Good Morning, I’m Annica Colbert….it’s Thursday April 22nd. >>>> The Tijuana river valley has a lot of trash. More on that next but first... let’s do the headlines…. ###### federal regulators are meeting with the county on friday to discuss resuming use of the single-dose jonson and johnson covid-19 vaccines. That’s according to County public health officer dr. Wilma Wooten "we just don't know that right now. we will know after friday." Use of The J&J vaccine was paused after reported cases of rare blood clotting. Locally the J&J vaccine was being prioritized for use in hard-to-reach populations, like unsheltered residents. ######## The “Museum Of Us,” -formerly the Museum of Man - reopened in Balboa Park on Wednesday. Museum management say they want to tackle pay equity at the museum. Staff who were furloughed are now being brought back at 20-dollars an hour, with benefits. ######## Following the guilty verdict in the Derek Chauvin trial...San Diego civil rights leaders are calling on the County Board of Supervisors and San Diego City Council to formally support the George Floyd Justice In Policing Act. County supervisor Nathan Fletcher says the Board will vote on whether to support the bill in May. The federal legislation passed the house in early March. ######### From KPBS, you’re listening to San Diego News Now. Stay with me for more of the local news you need. The Tijuana River Valley spans the US-Mexico border and it’s frequently swamped with sewage-tainted water. But those cross-border flows also carry trash into an ecologically sensitive region. KPBS Environment Reporter Erik Anderson says people on both sides of the border are working to get the trash problem under control. Chris Peregrine walks down a gentle slope in goat canyon just north of the U-S Mexico border. He points to a thick steel cable that spans the basin that cross border flows frequently fill. “Yeah we have an anchor on either side. And a heavy duty cable that connects the trash boom and let’s it span across the entire sediment basin.” The trash boom is fencing that is designed to stop everything that floats. There are tires here and there, but plastic dominates the trash captured here. Single use plastic bottles pile up near the barrier, but that’s not all. 11:21:48 -- 11:22:03 “We’re also seeing quite a bit of foam. You can see that there’s a couple of different types of foam here. This is a typical polystyrene. But then also we see a lot of this type of insulation type of foam.” The trash boom was installed in 2005 to keep sediment and the garbage from fouling the nearby Tijuana River Estuary. 11:26:51 -- 11:26:58 “We’re about a half mile away from an area that has saltwater influence of the estuary right now.” If the sand and trash were allowed to flow unchecked into the estuary, it could completely choke off the ability of the habitat to function. 11:27:32 -- 11:27:44 “That mixing, that saltwater coming on a high tide and going out on a low tide and that saltwater mixing with the freshwater of the Tijuana River, is what makes this place so biologically diverse and so special.” Peregrine says local officials allow the plastics and sediment to accumulate and then they bring in heavy equipment to remove the trash and scrape off a layer of sediment. The battle against the trash is also being waged in a Tijuana community that’s about a mile south of the border. 00:01:05 – 00:01:18 “It’s basically a canyon where people have settled and it goes all the way up and it has three different names. Lollaourelles, a la Cranes and las Flores. Its one tributary.” Fey Crevoshey of Wild Coast says an international grant has allowed the community there to build a trash boom inside a concrete sediment collector. The idea is to stop the garbage from evening reaching the United States. 00:01:40 -- 00:02:00 “Is stopping the sediment and trash that comes floating with the water and also under the water. We don’t stop the water. The water continues to flow down the Tijuana River, but that way all these plastics and waste tires and stuff doesn’t go to the river and from there to the ocean.” Wildcoast’s Rosario Norzagaray is helping organize the effort in Mexico She trades small food items for plastics in an effort to create an economic incentive to pick up the plastics. And they have to protect themselves if they go into the concrete collector. (Is the quote below overdubbed in English? Captioned for TV?) (Spanish) Yes. Yes. Yes. Yes. Per the rules, per the protocol, the team that arrives to work specifically in the area of the desander (water grit trap) must wear safety equipment. She’s teaching the community how to manage the trash boom is only part of the equation. (Spanish) the community – has to raise awareness regarding a change of habits, a change in behaviors, as he says; in how are they currently handling their waste and how it directly creates the contamination problem in the estuary, with all of the waste carried by the flowing water caused by rainfall, which is dragged from the stream to the estuary and, from there, into to the ocean. Even with these efforts, the estuary on the U-S side of the border remains under assault. Every time it rains trash flows down the Tijuana River Valley, the main channel as Peregrine calls it. 12:37:02 – 12:37:20 “There’s no formal facility here to capture trash. So in goat canyon we can clean the trash out of an area with heavy equipment. But when you come to an area like this that’s currently supporting nest species, right in amongst these trash flows it becomes very challenging to clean-up.” And while the trash is tough to clean up in the thick riparian habitat. it does not necessarily stay here in the heavy brush near dairy mart road. 12:38:16 – 12:38:26 “Its going to start making its way further downstream. As it makes its way downstream is breaks up in smaller and smaller pieces. And ultimately it’s working its way out into the environment and into the ocean.” Peregrine hopes that a combination of efforts around the estuary and in Mexico will help reduce the amount of trash that finds its way into the estuary. And keeping this trash out of this delicate habitat could go a long way toward allowing it to be the natural refuge it is intended to be. Erik Anderson KPBS News. And that was KPBS Environment Reporter Erik Anderson. ########### Restrictions on non-essential crossings at the u.s. mexico border have been extended through may 21. The department of homeland security says it’s to deter the spread of covid-19. The lack of traffic at the border has the businesses there struggling to stay afloat. KPBS’ Alexandra Rangel reports. It’s been more than a year since non-essential travel restrictions were placed at the U.S. Mexico Border…although U.S. citizens and people with working visas can come and go as they please...tourist visa holders don’t have the same privilege….they also happen to be the demographic that keeps the economy going for the businesses in San Ysidro. Executive Director of the San Ysidro Chamber of Commerce, Jason Wells, says the chamber currently serves about 800 businesses...he says the majority are within a 2 mile radius of the border crossing. Jason Wells, San Ysidro Chamber of Commerce Executive Director “You cut off 95% of your customer base, how are you going to survive.” Wells says the Chamber of Commerce has made efforts to talk to the Biden administration, he recently wrote a letter to the president urging him to re-examine border travel restrictions, but he has yet to receive a response. Alexandra Rangel KPBS News. And that was KPBS’ Alexandra Rangel ########## The local ACLU Chapter is making another push to end the use of private immigration detention facilities in San Diego county. KPBS’ Max Rivlin Nadler has more. Since a high of over 50,000 in 2019, the number of people in immigration detention nationwide has fallen to around 15,000 people…. Lawyers with the ACLU of San Diego and Imperial Counties say that drop proves immigration detention is unnecessary, with no tangible impact on public safety or the functioning of the immigration courts system….. And that private detention centers like the one operated by CoreCivic in Otay Mesa are only prolonging the practice. Monika Langarica is an attorney with the ACLU. The bottom line is that people can be released, can be released due to orders that call for a large number of people released at once, and the system will not fall apart. It will continue to operate as it has. People will continue to show up for immigration court. In a new issue brief being distributed this week, the group is highlighting allegations of abuse at the detention center, including a massive outbreak of COVID-19 in the facility last year. ########## Anglers have used the Loveland Reservoir near Alpine for years. But now they’re worried its owner, Sweetwater Authority, is chipping away at the fishing program. Inewsource reporter Jennifer Bowman has more. BOWMAN: Loveland Reservoir is a special place for David Thomas. THOMAS: “My mom used to drop me off when I was a little kid. This is where I learned to fish.” BOWMAN: Now, he and other anglers are sounding the alarm. The fishing program has dwindled because the Sweetwater Authority lowered water levels to serve its South County customers. Earlier this year, Sweetwater removed over 2 billion gallons of water from the lake … The agency is also considering a consultant’s recommendation to change an emergency storage policy. That could mean draining the lake further. Fishing at Loveland is allowed under an easement to the shoreline. But just how much shoreline is where the anglers and Sweetwater differ. Sweetwater says recreation isn’t its top priority. Here’s Engineering Director Ron Mosher. MOSHER: “Our mission is to provide safe, potable water to nearly 200,000 people in our service area. So that's our focus and that's what the focus of staff has been and needs to be.” BOWMAN: Sweetwater hasn’t taken up the consultant’s recommendation, but the board chairman says it’s under consideration. For KPBS, I’m inewsource reporter Jennifer Bowman. That was inewsource’s Jennifer Bowman. inewsource is an independently funded, nonprofit partner of KPBS. Coming up.... Following the guilty verdict in the derek chauvin trial, we have an interview with San Diego City Councilwoman Monica Montgomery Steppe, who has long since fought for social justice and police reform. That’s next just after the break. Since the death of George Floyd there’s been a deep examination of policing and systemic racism on a national level and in San Diego as well. City of San Diego Councilwoman Monica Montgomery Steppe, is chair of the council’s Committee on Public Safety and Livable Neighborhoods. She has been a voice for social justice and helped craft local police reforms. She spoke with KPBS Midday Edition host Jade Hindemon. That was San Diego City Councilwoman Monica Montgomery Steppe, speaking with KPBS Midday Edition host Jade Hindmon. That’s it for the podcast today. Be sure to catch KPBS Midday Edition At Noon on KPBS radio, or check out the Midday podcast. You can also watch KPBS Evening Edition at 5 O’clock on KPBS Television, and as always you can find more San Diego news online at KPBS dot org. I’m Annica Colbert. Thanks for listening and have a great day.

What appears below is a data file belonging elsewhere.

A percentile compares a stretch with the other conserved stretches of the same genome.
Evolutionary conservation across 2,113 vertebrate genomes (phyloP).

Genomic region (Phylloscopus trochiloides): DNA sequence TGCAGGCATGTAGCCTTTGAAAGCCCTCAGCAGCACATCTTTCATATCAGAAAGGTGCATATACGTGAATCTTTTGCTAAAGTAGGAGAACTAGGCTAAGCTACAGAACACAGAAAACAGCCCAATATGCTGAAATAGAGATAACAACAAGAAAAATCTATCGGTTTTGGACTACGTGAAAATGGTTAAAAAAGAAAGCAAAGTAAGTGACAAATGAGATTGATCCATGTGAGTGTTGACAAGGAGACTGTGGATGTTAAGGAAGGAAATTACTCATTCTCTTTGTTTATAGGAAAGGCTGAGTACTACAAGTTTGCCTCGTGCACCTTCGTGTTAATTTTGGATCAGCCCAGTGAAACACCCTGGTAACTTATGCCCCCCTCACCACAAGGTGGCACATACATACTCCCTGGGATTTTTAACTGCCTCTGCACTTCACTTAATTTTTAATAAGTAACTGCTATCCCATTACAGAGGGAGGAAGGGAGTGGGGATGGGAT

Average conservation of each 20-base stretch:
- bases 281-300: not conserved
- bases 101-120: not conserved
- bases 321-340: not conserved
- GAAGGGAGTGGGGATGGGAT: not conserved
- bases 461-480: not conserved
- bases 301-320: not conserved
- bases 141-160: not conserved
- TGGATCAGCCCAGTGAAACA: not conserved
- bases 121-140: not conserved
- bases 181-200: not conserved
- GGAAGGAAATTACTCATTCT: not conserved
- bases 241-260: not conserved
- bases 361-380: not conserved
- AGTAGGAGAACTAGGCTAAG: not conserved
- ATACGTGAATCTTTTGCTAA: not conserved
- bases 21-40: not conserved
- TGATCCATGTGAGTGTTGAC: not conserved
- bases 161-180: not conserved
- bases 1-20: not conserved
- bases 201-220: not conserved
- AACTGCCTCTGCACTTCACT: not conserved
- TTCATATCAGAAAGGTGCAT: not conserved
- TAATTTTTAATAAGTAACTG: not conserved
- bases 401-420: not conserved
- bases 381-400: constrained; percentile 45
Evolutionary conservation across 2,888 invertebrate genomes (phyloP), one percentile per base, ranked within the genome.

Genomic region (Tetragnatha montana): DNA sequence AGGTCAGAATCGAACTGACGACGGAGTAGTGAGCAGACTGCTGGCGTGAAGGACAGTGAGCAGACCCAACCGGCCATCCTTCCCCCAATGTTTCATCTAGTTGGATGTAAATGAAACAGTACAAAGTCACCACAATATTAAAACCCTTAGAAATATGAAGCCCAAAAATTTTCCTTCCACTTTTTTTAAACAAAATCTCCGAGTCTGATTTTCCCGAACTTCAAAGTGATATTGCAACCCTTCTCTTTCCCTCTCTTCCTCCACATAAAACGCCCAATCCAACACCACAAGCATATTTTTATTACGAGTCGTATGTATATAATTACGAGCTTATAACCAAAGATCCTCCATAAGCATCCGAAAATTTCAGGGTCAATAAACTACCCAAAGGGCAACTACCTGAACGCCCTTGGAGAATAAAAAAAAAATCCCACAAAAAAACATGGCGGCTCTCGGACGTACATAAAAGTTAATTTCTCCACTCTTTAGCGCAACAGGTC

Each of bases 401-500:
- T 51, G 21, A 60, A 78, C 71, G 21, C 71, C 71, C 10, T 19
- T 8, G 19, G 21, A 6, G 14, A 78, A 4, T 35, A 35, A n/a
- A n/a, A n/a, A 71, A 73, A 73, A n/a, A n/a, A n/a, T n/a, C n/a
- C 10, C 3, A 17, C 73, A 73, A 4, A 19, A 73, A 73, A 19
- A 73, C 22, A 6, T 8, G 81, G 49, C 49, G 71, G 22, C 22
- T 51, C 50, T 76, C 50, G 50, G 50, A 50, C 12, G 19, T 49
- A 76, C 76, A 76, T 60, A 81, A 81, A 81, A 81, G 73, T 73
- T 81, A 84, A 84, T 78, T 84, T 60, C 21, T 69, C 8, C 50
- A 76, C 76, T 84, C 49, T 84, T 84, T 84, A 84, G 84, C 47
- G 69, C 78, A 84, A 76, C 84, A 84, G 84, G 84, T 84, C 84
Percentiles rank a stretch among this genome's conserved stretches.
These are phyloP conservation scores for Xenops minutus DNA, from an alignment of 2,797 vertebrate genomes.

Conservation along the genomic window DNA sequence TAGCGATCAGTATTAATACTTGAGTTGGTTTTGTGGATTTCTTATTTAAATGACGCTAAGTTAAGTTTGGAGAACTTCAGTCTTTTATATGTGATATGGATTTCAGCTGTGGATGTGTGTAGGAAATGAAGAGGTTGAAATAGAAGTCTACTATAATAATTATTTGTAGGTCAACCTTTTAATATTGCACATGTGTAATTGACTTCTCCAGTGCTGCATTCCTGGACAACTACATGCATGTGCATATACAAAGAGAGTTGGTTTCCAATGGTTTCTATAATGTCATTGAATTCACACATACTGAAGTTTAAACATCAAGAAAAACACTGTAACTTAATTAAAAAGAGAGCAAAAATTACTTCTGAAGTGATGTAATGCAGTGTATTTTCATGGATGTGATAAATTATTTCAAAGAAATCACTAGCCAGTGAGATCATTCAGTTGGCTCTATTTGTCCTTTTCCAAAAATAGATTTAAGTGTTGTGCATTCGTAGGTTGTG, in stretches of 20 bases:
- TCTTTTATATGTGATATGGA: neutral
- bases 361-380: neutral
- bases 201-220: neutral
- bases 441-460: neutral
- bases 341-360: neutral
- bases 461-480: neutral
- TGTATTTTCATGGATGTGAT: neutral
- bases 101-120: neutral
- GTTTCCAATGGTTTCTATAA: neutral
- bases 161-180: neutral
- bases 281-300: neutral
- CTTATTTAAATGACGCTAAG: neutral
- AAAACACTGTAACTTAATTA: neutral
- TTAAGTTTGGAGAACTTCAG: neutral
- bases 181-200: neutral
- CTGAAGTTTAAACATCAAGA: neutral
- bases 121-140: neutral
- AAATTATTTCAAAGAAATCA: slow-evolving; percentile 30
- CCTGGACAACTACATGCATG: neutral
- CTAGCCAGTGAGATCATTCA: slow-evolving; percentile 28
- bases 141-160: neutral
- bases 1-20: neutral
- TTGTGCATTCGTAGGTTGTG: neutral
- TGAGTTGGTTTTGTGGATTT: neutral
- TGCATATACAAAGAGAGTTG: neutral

The Tijuana River Valley spanning the US-Mexico border is frequently swamped with sewage-tainted water, but the cross-border flows also carry trash into an ecologically sensitive region. Meanwhile, restrictions for travel across the US Mexico border have been extended through May 21st. Plus, San Diego City Councilwoman Monica Montgomery Steppe talks police reform following the guilty verdict in the Derek Chauvin trial.